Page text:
To make sure you get your points, clear out your shopping cart before going to the portal. Click on a site, and go to work shopping. Take screen shots along the way and of the final purchase, so you can request your points in the unlikely event that they don’t post automatically.

I know there are some people reading this who have successfully completed hundreds of portal purchases, so if anyone has any tips on ensuring points post, let us know in the comments.

Making miles from portals is a simple process, but let me give four tips and cautions, so that you can properly use the shopping portals.

1. Do your research outside the portals.

If you decide you want to buy a certain laptop from a certain website, that’s the point to go to a portal and click the link to the partner website that sells the laptop. Only buy things through portals that you’ve decided to buy already. Do not impulse shop.

2. Once you have an item picked out to buy from a certain website, go to evreward.com to compare payouts across portals.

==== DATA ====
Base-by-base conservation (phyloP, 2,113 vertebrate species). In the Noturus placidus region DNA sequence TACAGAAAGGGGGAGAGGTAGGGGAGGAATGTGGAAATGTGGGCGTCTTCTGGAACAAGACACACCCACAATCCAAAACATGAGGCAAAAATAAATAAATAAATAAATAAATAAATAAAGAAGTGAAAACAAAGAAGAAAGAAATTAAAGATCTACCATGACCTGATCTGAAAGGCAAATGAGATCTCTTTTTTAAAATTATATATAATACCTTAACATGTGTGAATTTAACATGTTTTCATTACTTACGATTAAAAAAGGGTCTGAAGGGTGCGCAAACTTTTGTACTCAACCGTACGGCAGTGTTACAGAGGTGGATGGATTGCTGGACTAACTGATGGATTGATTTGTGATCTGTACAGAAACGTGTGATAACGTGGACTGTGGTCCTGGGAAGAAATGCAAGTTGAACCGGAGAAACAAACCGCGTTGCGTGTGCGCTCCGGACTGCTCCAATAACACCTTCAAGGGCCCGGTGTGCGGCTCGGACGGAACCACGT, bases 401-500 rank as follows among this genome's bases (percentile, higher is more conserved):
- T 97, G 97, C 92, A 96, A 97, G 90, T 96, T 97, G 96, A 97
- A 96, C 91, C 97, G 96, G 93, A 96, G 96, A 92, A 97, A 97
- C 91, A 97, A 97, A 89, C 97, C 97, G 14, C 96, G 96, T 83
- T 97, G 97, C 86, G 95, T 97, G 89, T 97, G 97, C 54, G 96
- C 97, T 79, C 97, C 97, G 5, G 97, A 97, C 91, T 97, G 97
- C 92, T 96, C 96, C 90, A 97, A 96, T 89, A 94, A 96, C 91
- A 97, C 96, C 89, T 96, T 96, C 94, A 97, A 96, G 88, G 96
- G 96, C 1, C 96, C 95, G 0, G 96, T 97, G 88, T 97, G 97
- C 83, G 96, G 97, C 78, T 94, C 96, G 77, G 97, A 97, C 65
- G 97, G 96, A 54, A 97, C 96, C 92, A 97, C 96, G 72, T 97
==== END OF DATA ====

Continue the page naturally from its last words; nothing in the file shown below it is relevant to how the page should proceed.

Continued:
If you type in the site you want to buy from, it lists how many miles and points dozens of portals are offering. Multiply the number of bonus points times your valuation of a single point in that program, and you’ll know which is offering the biggest rebate per dollar. (If you prefer a different portal comparison site, let us know in the comments.)

Example: The Southwest Rapid Rewards portal had a promotion to temporarily offer 6 Rapid Rewards point per dollar spent at Target.com. I value a Southwest point at 1.43 cents, so buying through the portal netted 8.58 cents worth of additional points per dollar spent or an 8.6% rebate. During that promotion, that was the best rebate available at Target.com according to my point valuations and evreward.com.